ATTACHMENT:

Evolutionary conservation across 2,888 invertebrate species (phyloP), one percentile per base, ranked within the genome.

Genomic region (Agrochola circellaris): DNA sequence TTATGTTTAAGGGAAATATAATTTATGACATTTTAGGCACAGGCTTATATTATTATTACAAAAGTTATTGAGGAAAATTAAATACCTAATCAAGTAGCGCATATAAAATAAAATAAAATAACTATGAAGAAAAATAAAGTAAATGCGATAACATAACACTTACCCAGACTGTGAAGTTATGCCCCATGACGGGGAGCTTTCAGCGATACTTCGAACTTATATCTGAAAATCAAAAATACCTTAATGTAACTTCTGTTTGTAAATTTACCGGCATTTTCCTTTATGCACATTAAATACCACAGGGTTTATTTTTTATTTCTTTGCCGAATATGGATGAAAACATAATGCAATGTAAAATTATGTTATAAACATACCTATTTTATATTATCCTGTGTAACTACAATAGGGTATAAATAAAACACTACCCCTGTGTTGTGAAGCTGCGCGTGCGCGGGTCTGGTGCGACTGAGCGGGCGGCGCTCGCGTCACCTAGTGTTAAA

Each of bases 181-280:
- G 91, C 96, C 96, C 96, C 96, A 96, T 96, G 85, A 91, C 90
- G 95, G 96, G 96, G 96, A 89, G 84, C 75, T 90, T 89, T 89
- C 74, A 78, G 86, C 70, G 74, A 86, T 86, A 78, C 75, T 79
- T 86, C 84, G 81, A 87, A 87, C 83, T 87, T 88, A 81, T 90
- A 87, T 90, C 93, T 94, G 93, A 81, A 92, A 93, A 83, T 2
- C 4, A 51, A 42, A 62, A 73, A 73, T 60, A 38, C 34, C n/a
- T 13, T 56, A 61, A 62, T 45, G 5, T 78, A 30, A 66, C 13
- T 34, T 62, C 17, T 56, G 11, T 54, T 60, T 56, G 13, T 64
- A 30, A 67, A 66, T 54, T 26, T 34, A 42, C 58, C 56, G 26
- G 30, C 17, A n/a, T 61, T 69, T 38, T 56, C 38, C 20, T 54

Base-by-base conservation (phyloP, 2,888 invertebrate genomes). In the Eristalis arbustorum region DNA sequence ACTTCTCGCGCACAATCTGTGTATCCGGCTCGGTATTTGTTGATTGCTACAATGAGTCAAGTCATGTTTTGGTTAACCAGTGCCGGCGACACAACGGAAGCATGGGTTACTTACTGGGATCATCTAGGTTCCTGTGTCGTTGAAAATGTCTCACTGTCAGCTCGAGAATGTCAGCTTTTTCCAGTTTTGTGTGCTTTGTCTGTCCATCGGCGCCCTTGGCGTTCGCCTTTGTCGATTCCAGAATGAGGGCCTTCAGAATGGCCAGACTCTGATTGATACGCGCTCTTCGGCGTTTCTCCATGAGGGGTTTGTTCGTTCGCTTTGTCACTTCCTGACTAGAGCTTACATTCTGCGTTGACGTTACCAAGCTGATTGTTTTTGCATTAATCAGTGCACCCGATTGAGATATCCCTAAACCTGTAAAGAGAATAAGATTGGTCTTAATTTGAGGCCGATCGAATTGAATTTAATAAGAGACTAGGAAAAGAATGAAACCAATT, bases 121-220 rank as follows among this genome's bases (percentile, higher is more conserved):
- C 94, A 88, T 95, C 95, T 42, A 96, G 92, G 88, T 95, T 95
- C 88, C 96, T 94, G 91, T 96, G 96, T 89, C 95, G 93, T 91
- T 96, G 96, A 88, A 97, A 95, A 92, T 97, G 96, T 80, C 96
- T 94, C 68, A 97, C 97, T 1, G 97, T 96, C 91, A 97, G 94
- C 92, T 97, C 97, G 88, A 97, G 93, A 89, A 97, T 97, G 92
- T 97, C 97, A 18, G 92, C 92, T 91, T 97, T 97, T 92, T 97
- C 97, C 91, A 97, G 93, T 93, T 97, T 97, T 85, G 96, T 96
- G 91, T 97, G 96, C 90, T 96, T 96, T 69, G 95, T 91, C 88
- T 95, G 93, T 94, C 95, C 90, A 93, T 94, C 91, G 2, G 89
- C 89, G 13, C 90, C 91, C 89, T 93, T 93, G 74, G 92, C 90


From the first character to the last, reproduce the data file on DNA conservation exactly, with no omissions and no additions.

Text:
Evolutionary conservation across 2,888 invertebrate species (phyloP), one percentile per base, ranked within the genome.

Genomic region (Agrochola circellaris): DNA sequence TTATGTTTAAGGGAAATATAATTTATGACATTTTAGGCACAGGCTTATATTATTATTACAAAAGTTATTGAGGAAAATTAAATACCTAATCAAGTAGCGCATATAAAATAAAATAAAATAACTATGAAGAAAAATAAAGTAAATGCGATAACATAACACTTACCCAGACTGTGAAGTTATGCCCCATGACGGGGAGCTTTCAGCGATACTTCGAACTTATATCTGAAAATCAAAAATACCTTAATGTAACTTCTGTTTGTAAATTTACCGGCATTTTCCTTTATGCACATTAAATACCACAGGGTTTATTTTTTATTTCTTTGCCGAATATGGATGAAAACATAATGCAATGTAAAATTATGTTATAAACATACCTATTTTATATTATCCTGTGTAACTACAATAGGGTATAAATAAAACACTACCCCTGTGTTGTGAAGCTGCGCGTGCGCGGGTCTGGTGCGACTGAGCGGGCGGCGCTCGCGTCACCTAGTGTTAAA

Each of bases 181-280:
- G 91, C 96, C 96, C 96, C 96, A 96, T 96, G 85, A 91, C 90
- G 95, G 96, G 96, G 96, A 89, G 84, C 75, T 90, T 89, T 89
- C 74, A 78, G 86, C 70, G 74, A 86, T 86, A 78, C 75, T 79
- T 86, C 84, G 81, A 87, A 87, C 83, T 87, T 88, A 81, T 90
- A 87, T 90, C 93, T 94, G 93, A 81, A 92, A 93, A 83, T 2
- C 4, A 51, A 42, A 62, A 73, A 73, T 60, A 38, C 34, C n/a
- T 13, T 56, A 61, A 62, T 45, G 5, T 78, A 30, A 66, C 13
- T 34, T 62, C 17, T 56, G 11, T 54, T 60, T 56, G 13, T 64
- A 30, A 67, A 66, T 54, T 26, T 34, A 42, C 58, C 56, G 26
- G 30, C 17, A n/a, T 61, T 69, T 38, T 56, C 38, C 20, T 54

Base-by-base conservation (phyloP, 2,888 invertebrate genomes). In the Eristalis arbustorum region DNA sequence ACTTCTCGCGCACAATCTGTGTATCCGGCTCGGTATTTGTTGATTGCTACAATGAGTCAAGTCATGTTTTGGTTAACCAGTGCCGGCGACACAACGGAAGCATGGGTTACTTACTGGGATCATCTAGGTTCCTGTGTCGTTGAAAATGTCTCACTGTCAGCTCGAGAATGTCAGCTTTTTCCAGTTTTGTGTGCTTTGTCTGTCCATCGGCGCCCTTGGCGTTCGCCTTTGTCGATTCCAGAATGAGGGCCTTCAGAATGGCCAGACTCTGATTGATACGCGCTCTTCGGCGTTTCTCCATGAGGGGTTTGTTCGTTCGCTTTGTCACTTCCTGACTAGAGCTTACATTCTGCGTTGACGTTACCAAGCTGATTGTTTTTGCATTAATCAGTGCACCCGATTGAGATATCCCTAAACCTGTAAAGAGAATAAGATTGGTCTTAATTTGAGGCCGATCGAATTGAATTTAATAAGAGACTAGGAAAAGAATGAAACCAATT, bases 121-220 rank as follows among this genome's bases (percentile, higher is more conserved):
- C 94, A 88, T 95, C 95, T 42, A 96, G 92, G 88, T 95, T 95
- C 88, C 96, T 94, G 91, T 96, G 96, T 89, C 95, G 93, T 91
- T 96, G 96, A 88, A 97, A 95, A 92, T 97, G 96, T 80, C 96
- T 94, C 68, A 97, C 97, T 1, G 97, T 96, C 91, A 97, G 94
- C 92, T 97, C 97, G 88, A 97, G 93, A 89, A 97, T 97, G 92
- T 97, C 97, A 18, G 92, C 92, T 91, T 97, T 97, T 92, T 97
- C 97, C 91, A 97, G 93, T 93, T 97, T 97, T 85, G 96, T 96
- G 91, T 97, G 96, C 90, T 96, T 96, T 69, G 95, T 91, C 88
- T 95, G 93, T 94, C 95, C 90, A 93, T 94, C 91, G 2, G 89
- C 89, G 13, C 90, C 91, C 89, T 93, T 93, G 74, G 92, C 90